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COLLECTION Identifier: bMS 2

Unitarian Universalist Church of Reading. Records, 1857-1929.

This collection contains records from the Unitarian Universalist Church of Reading, Massachusetts. It includes annual meeting warrants and annual reports from 1857 to 1929; annual reports of the Liberal Ladies Benevolent Association from 1840 to 1919; income/expense notebooks of the Liberal Ladies Membership records 1870–1900; pew rental records, 1866–1868, 1888; Men’s Club minutes, 1916–1922; and Youth Group minutes, 1939–1940.

Dates

  • 1857-1929.

Access

There are no restrictions on access to this collection. The material in this collection has been digitized and it is available through Internet Archive

Extent

3 boxes

This collection contains records from the Unitarian Universalist Church of Reading, Massachusetts. It includes annual meeting warrants and annual reports from 1857 to 1929 (including financial records and some membership lists); annual reports of the Liberal Ladies Benevolent Association from 1840 to 1919 (including financial reports and membership lists); income/expense notebooks of the Liberal Ladies Membership records 1870–1900; pew rental records, 1866–1868, 1888; Men’s Club minutes, 1916–1922; and Youth Group minutes, 1939–1940.

Biographical / Historical

The Unitarian Universalist Church of Reading, Massachusetts, is a regional church serving communities north of Boston. In 1827, when the local Congregational church in Reading voted down a resolution that Unitarian ministers occasionally be invited to preach, forty-six members left to form the Third Congregational Society—Unitarian. That group waned in 1845, but the congregation was reorganized as the First Universalist Society of Reading in 1856. They became the independent Christian Union Church in 1869, and reaffiliated as Unitarians in 1870, when they laid the cornerstone for their own church building. Now a thriving congregation of over 300 members, the church became Unitarian Universalist in 1969, following the merger of the two denominations. Mainstays and staunch supporters of the church for eighty years were the women of the Liberal Ladies Benevolent Association. They literally and figuratively kept the faith, raising money to bring liberal preachers to town after the first Unitarian society disbanded in 1845. Known affectionately as the Sewing Circle, these women met monthly to make quilts, sew aprons and pinafores, and bind shoes (a cottage industry in Reading at the time). With the money they raised through church fairs and private sales, they paid for preaching, made charitable donations, purchased a melodeon for the congregation, helped furnish the church when it was built, and contributed substantially to paying down the mortgage. Their motto was “Happiness is a roadside flower, growing on the highway of Usefulness.”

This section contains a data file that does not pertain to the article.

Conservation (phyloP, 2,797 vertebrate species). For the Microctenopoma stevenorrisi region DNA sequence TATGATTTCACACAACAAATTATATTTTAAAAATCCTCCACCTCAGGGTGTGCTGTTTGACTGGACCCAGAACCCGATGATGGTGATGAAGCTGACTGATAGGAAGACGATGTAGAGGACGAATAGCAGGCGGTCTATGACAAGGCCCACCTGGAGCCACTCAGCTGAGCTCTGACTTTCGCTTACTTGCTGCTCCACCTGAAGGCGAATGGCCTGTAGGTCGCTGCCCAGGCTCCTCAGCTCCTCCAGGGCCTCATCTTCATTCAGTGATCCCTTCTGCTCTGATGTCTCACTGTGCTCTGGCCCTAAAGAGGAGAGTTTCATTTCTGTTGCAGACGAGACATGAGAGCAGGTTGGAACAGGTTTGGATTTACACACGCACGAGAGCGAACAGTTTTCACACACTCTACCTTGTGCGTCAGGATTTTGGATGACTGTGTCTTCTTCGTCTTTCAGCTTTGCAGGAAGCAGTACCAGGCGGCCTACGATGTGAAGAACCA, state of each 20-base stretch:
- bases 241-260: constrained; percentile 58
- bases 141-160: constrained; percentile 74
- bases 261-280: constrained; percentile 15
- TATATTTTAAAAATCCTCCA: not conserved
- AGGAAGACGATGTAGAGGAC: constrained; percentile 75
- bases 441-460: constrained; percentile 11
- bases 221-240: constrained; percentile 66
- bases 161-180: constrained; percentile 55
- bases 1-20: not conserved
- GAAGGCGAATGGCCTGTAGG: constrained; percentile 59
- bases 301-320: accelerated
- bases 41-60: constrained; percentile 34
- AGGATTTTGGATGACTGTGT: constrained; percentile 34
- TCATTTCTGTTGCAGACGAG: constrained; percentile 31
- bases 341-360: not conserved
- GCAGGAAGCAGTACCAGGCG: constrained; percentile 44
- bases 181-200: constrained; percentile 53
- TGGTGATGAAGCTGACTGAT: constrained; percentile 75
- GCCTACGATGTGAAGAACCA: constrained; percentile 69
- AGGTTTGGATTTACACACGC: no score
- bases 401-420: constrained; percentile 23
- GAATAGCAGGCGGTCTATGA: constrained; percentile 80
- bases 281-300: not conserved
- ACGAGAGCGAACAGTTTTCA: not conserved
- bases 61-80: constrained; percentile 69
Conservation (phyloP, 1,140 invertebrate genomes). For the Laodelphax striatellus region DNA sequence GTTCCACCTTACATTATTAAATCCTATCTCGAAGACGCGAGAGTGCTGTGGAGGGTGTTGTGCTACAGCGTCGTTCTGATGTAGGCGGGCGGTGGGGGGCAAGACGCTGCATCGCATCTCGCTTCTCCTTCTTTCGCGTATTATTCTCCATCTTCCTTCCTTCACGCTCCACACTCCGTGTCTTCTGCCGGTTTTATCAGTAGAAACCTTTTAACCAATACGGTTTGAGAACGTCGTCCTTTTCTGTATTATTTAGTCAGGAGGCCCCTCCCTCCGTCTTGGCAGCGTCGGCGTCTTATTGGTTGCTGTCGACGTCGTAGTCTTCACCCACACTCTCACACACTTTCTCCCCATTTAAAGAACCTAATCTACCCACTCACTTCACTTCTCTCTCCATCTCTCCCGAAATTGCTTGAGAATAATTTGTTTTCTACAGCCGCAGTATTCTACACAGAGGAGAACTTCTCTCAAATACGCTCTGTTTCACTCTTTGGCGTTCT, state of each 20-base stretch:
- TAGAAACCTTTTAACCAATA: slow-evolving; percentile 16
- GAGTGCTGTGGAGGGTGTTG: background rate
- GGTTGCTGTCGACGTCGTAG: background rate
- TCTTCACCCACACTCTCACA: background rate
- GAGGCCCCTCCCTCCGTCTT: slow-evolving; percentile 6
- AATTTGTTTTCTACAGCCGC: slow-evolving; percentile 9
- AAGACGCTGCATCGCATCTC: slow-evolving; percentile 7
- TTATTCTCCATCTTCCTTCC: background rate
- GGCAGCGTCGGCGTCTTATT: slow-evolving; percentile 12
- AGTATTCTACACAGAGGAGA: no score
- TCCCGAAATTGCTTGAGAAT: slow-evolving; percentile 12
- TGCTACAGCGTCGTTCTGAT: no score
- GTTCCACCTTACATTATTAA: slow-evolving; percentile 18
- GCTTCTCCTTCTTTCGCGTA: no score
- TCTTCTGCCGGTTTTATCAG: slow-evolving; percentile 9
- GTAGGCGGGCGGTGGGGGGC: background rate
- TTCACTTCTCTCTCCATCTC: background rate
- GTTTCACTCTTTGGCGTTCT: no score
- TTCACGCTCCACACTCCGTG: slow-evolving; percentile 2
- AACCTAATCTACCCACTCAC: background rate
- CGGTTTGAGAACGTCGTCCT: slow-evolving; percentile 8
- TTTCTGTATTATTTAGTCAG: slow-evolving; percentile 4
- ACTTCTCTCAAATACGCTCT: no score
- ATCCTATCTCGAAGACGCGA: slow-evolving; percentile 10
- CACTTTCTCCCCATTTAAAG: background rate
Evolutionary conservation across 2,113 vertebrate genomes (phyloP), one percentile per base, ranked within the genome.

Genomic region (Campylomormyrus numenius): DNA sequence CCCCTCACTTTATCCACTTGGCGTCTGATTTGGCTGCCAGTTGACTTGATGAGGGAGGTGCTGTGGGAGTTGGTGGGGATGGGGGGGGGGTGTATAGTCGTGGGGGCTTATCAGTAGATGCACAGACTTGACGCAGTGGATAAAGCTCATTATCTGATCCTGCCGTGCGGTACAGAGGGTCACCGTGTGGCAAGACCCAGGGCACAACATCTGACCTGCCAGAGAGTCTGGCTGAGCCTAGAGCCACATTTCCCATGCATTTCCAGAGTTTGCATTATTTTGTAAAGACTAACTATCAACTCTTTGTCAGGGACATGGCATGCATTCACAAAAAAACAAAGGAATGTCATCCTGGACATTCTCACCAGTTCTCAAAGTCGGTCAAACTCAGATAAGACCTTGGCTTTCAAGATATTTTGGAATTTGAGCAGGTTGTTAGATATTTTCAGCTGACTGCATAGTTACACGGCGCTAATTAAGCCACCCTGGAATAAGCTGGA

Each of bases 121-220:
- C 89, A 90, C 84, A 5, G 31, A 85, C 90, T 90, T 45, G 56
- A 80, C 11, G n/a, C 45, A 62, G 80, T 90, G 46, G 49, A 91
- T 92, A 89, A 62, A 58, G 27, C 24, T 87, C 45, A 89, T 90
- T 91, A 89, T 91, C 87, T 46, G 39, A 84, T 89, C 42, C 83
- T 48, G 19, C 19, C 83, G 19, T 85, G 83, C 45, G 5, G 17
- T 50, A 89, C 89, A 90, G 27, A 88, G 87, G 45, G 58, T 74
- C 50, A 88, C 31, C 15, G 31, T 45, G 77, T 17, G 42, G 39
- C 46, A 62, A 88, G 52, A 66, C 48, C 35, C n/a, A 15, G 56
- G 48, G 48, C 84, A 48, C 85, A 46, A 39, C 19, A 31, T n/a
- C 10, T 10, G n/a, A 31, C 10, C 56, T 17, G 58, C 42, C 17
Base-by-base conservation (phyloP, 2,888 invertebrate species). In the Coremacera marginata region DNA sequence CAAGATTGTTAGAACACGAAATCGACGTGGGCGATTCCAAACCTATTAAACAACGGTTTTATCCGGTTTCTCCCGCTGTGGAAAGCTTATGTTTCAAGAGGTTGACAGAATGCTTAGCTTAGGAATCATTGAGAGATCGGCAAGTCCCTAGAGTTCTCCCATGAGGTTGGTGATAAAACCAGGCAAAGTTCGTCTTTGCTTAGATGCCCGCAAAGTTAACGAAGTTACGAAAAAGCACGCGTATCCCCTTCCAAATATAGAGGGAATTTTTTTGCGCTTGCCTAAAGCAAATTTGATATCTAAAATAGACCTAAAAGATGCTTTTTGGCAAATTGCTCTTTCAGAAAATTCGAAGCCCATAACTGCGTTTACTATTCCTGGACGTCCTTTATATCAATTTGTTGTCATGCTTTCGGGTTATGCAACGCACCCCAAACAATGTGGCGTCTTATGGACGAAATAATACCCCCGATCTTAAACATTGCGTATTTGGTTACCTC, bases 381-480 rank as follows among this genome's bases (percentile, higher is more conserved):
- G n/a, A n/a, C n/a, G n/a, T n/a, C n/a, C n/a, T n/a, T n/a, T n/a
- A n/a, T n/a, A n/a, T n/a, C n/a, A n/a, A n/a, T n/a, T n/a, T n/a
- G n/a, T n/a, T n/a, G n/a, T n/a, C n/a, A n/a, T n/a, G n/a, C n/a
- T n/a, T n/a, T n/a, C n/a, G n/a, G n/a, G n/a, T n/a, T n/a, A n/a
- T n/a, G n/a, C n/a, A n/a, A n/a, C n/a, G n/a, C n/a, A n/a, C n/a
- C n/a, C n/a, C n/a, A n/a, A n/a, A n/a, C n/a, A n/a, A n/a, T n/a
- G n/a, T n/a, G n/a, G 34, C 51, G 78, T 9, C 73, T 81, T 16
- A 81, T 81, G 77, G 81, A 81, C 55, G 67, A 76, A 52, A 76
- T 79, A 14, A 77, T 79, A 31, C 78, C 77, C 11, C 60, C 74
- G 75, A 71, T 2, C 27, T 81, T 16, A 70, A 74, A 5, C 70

Acquisition Information

This collection was donated by the Unitarian Universalist Church of Reading, Massachusetts, 2014.
Title
Unitarian Universalist Church of Reading. Records, 1857-1929: A Finding Aid.
Author
Andover-Harvard Theological Library
EAD ID
div00002

Repository Details

Part of the Andover-Harvard Theological Library, Harvard Divinity School Repository

Special Collections at Andover-Harvard Theological Library preserves and makes accessible primary source materials documenting the history of religion and theology, with particular historical emphasis on American liberal religious traditions. Though the historical strengths of the collections have been in the field of Christianity, other religious traditions are increasingly reflected, in step with Harvard Divinity School's evolving focus on global religious studies.

Contact:
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